The New York City Independent Budget Office is today adding to its compilation of roughly 100 budget options for the city—ways New York could cut spending or raise revenue. In addition to the new measures introduced today, we have revised or updated a number of initiatives included in our online Bud
Reports on the City's State of Good Repair need and the agencies' planned spending to address this need. The program consolidates results of cyclical field surveys and estimates the Capital and Expense needs to keep major City owned facilities and infrastructure in a State of Good Repair.
With the parents of thousands of preschoolers needing to go to work and many K-8th grade students doing schoolwork remotely, the de Blasio Administration created the Learning Bridges and Learning Labs programs to provide care, supervision, and help with classes at hundreds of sites across the city.
The city’s public housing authority has to deal with removing lead paint, fixing broken elevators, a backlog of thousands of other repairs—and growing budget gaps. See the details on the housing authority’s fiscal challenges.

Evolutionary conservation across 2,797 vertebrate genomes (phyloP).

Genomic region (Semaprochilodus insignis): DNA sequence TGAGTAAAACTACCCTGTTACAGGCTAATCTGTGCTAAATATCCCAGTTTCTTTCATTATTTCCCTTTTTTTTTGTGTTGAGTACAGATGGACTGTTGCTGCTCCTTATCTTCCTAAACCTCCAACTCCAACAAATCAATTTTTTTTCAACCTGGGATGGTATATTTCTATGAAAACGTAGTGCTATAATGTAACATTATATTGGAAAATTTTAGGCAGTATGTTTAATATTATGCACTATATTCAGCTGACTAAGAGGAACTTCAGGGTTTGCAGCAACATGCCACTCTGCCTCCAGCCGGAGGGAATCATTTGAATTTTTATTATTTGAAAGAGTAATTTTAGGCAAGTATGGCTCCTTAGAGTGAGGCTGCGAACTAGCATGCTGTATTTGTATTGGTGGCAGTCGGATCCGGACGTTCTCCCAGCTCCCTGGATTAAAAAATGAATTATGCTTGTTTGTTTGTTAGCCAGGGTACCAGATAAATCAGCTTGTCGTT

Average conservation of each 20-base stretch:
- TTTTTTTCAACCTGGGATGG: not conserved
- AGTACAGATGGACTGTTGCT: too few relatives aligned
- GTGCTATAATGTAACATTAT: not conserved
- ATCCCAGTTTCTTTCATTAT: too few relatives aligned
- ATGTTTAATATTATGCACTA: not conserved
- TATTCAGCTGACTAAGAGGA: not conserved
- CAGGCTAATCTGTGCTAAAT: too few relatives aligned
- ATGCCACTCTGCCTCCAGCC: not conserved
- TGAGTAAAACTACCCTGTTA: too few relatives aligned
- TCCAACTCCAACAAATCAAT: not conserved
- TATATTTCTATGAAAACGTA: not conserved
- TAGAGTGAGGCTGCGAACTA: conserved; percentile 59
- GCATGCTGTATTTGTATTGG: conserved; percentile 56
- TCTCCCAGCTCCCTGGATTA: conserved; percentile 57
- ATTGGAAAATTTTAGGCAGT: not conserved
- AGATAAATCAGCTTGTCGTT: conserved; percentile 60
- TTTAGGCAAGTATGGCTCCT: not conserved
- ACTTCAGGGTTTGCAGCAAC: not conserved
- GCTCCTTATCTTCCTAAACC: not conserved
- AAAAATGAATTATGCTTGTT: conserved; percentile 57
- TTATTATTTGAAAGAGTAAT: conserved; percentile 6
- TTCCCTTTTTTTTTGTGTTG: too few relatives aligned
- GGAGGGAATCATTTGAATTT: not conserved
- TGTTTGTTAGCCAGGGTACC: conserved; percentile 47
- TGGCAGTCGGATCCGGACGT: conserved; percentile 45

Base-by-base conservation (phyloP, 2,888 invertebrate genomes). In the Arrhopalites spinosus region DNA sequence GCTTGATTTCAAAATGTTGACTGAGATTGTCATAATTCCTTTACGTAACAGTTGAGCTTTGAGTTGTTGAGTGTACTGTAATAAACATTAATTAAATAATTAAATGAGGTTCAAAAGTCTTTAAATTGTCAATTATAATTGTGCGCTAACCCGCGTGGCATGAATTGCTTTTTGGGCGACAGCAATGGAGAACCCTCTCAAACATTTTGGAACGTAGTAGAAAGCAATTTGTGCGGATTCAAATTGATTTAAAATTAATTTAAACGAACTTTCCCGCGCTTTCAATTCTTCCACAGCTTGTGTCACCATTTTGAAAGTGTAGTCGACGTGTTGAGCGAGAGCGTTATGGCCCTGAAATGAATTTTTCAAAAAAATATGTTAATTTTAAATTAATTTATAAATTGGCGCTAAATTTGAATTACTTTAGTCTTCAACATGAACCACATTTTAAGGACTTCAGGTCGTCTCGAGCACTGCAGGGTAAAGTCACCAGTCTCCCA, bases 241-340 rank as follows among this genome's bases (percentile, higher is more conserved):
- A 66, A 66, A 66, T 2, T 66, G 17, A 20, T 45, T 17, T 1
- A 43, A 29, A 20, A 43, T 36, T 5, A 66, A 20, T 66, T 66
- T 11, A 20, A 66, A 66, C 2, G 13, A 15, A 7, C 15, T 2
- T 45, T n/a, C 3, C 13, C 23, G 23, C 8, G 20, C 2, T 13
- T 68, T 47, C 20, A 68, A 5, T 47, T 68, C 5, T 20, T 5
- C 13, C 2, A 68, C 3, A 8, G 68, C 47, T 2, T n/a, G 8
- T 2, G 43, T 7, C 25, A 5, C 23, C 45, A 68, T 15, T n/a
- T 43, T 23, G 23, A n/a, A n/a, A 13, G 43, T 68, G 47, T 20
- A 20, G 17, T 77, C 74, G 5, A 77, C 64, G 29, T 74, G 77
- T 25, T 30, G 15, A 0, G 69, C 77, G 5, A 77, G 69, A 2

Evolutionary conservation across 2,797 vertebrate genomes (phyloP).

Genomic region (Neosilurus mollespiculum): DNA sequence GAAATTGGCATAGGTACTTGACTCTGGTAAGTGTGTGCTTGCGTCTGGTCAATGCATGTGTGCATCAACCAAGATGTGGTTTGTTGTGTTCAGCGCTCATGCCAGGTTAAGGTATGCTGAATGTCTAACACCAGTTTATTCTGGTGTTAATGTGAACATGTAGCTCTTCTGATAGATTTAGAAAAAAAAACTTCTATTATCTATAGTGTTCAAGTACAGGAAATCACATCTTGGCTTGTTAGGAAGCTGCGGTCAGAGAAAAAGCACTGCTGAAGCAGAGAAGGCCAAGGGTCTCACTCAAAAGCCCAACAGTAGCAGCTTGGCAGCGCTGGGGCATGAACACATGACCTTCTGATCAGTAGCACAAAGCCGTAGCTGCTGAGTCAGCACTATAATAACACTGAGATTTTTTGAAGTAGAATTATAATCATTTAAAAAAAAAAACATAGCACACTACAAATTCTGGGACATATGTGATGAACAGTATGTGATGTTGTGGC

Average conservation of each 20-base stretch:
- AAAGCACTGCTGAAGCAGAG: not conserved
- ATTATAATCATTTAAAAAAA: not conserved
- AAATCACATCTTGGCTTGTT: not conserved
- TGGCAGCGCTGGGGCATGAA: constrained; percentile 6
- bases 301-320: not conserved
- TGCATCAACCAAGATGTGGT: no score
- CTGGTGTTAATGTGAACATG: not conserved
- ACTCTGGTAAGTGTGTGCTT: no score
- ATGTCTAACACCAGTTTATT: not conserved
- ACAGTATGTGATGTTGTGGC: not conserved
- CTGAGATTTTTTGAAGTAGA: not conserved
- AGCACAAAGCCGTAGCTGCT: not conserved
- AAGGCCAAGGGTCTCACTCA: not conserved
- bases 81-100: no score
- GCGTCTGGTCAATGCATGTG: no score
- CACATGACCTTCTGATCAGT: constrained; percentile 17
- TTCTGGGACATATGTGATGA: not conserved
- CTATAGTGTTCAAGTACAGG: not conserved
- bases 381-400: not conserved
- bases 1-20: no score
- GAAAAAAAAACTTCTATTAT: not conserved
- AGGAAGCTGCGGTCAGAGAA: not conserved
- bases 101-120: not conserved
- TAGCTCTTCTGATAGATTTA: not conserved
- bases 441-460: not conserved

PRELIMINARY BUDGET FOCUS: A number of changes have been proposed that would affect how the city’s annual contribution to its pension funds are calculated. We explain the changes and their implications for the city’s budget:
PRELIMINARY BUDGET FOCUS: Under the Governor’s budget plan, state aid to NYC schools would grow next year. But the outlook for school aid is complicated by an influx of federal pandemic school aid and the Governor’s proposed restructuring and reductions of school support from Albany.
Per Local Law 62: Semi-annually billed properties that were late in paying their property taxes due July 1st, 2020 could be eligible for a reduction of interest that they would otherwise be charged for the period from July 1st through October 15th, 2020.